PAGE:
Three leading human rights organizations have released a statement denouncing Kenya’s illegal evictions of the Ogiek people, and highlighting the role conservation projects and carbon credits could play in such land thefts.
In the statement, Survival International, Amnesty International and Minority Rights Group note that “Indigenous peoples cannot be evicted without their free, prior, and informed consent, and that evictions without such consent are [...] unlawful.”
An estimated 167 Ogiek houses, including a school, have been destroyed in the Mau Forest, in just the latest wave of a series of evictions which have been going on for years.
Daniel Kobei, Executive Director of the Ogiek Peoples’ Development Program said: “This is a government eating its own children.”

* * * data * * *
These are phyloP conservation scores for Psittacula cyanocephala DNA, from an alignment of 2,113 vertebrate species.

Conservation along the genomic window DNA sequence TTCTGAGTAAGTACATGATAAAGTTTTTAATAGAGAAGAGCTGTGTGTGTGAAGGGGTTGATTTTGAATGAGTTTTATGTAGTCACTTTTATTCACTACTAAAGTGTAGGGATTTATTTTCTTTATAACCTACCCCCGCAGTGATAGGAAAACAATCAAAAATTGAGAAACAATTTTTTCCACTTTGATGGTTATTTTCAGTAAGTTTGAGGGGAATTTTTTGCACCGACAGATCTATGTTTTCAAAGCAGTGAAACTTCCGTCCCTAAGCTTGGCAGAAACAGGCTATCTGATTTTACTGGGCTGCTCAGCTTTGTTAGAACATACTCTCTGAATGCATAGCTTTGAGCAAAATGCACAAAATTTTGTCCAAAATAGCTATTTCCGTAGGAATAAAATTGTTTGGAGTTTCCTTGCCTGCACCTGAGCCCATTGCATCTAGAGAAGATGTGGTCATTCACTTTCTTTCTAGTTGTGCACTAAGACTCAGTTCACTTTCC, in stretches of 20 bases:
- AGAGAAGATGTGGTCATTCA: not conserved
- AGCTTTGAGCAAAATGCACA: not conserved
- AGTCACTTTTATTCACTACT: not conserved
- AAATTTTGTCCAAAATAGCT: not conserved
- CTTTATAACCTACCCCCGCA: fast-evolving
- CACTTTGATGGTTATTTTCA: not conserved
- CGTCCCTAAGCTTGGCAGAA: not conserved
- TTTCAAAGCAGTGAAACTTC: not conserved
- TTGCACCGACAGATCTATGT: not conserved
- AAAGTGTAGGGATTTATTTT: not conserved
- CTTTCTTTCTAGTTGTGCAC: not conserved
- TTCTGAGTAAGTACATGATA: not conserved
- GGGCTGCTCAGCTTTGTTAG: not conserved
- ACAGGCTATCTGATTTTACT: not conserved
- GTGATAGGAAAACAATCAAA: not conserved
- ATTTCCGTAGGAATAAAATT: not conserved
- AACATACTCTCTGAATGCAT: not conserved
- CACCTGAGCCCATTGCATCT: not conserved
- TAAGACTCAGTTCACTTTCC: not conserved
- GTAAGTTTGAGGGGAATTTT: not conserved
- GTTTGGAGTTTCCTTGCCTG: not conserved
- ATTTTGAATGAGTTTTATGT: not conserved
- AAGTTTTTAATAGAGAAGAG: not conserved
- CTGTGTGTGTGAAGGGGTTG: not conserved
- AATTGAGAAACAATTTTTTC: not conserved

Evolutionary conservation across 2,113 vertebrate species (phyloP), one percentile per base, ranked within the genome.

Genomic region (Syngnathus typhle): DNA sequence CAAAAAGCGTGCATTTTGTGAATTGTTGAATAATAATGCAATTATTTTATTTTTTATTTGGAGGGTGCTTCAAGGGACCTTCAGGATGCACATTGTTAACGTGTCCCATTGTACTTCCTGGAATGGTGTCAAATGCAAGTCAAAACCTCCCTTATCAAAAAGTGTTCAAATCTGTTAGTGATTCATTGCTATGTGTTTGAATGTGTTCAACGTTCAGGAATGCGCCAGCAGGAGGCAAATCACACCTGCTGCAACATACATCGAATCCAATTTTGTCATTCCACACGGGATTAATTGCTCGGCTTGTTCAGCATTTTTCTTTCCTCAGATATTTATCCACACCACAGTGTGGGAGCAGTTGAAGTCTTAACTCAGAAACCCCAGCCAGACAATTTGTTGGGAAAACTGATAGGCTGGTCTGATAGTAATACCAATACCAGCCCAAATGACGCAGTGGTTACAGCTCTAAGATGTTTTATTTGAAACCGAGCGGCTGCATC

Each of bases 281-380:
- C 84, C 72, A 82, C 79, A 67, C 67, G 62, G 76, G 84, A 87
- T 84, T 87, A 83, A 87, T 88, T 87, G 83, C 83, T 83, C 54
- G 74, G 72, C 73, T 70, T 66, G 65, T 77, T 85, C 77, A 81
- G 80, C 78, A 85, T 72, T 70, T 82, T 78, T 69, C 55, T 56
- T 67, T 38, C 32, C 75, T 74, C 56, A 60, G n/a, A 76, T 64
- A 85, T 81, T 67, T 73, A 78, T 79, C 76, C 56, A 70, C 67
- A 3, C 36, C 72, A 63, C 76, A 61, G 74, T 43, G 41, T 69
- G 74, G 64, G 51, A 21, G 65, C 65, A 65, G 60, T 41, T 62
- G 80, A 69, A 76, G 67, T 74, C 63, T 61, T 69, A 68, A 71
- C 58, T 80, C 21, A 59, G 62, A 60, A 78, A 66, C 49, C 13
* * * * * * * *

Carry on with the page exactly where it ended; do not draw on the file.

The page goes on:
The evictions also violate two groundbreaking rulings of the African Court.
The organizations point out that Kenya recently signed agreements that will pave the way for reforestation as well as the production of carbon credits on millions of hectares of land.
These projects, and other moves to expand the carbon credits market in the Global South, are expected to greatly increase the theft of Indigenous peoples’ lands; increase funding for violent fortress conservation projects; and will likely lead to many more waves of evictions.
Read the statement.